It must be tremendous fun for a female performer to go the full Marie Lloyd – belting out music hall classics in satisfyingly broad Cockney and equally massive hat – and her presence looms large in this entertaining one woman(ish) show.
Denise Kennedy was Bella Burge, an East End girl who was all but adopted by Lloyd as a young girl and became her assistant while learning the craft of her own act, which never reached the heights of her mentor. Her boxer husband was jailed just three weeks after their wedding for his part in a bank fraud. Upon his release nine years later, the pair dedicated themselves to opening a boxing venue, and Bella became a promoter, running the place even after his death.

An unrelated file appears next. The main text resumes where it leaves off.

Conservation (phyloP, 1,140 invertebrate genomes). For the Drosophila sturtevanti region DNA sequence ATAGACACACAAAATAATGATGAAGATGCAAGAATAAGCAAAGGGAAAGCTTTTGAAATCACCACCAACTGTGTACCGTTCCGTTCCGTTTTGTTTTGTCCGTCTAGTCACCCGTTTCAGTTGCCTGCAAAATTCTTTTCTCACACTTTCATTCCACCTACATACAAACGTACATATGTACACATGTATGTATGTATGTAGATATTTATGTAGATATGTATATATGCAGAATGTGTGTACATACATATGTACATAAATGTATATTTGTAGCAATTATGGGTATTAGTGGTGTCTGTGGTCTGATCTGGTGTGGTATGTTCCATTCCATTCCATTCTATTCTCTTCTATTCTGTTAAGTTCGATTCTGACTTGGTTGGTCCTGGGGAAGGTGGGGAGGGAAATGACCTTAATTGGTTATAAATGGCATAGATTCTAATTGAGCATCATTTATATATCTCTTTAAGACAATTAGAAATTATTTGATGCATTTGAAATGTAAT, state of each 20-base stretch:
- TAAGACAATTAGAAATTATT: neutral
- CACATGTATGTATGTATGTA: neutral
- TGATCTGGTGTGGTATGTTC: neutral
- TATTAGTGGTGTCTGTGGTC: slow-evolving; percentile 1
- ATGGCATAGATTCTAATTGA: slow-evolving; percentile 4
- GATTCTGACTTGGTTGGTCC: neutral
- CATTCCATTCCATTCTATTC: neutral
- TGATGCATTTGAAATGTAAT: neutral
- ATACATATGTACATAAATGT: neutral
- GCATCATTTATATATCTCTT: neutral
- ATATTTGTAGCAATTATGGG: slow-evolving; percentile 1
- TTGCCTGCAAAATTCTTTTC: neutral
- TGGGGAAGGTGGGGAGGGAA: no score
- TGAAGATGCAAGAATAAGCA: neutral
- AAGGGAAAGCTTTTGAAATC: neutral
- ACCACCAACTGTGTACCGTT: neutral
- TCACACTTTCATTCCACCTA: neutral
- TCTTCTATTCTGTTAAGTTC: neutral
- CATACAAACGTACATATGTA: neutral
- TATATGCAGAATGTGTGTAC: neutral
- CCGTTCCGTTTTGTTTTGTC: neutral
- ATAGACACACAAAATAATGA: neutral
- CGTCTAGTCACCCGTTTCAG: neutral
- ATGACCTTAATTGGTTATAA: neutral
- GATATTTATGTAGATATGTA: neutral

With little but a chest of props and a few costume rails Kennedy weaved a captivating tale, addressing the audience as Burge but segueing into other characters, including the charismatic Lloyd, as required. Projections on to the open chest were a nice touch, in the black box space, but maybe just a tad too small to make an impact.
Kennedy was accompanied by Andrew Frizell as musical director, who occasionally jumped centre stage to join in a number or act as a foil. The piece excelled when at its most light hearted; Kennedy and Frizell worked well to create a superb energy and there was a real sense of joy and fun in a physical scene to convey Burge’s inspiration to move into the world of boxing. The drama of the club’s wartime demise was inventive and moving.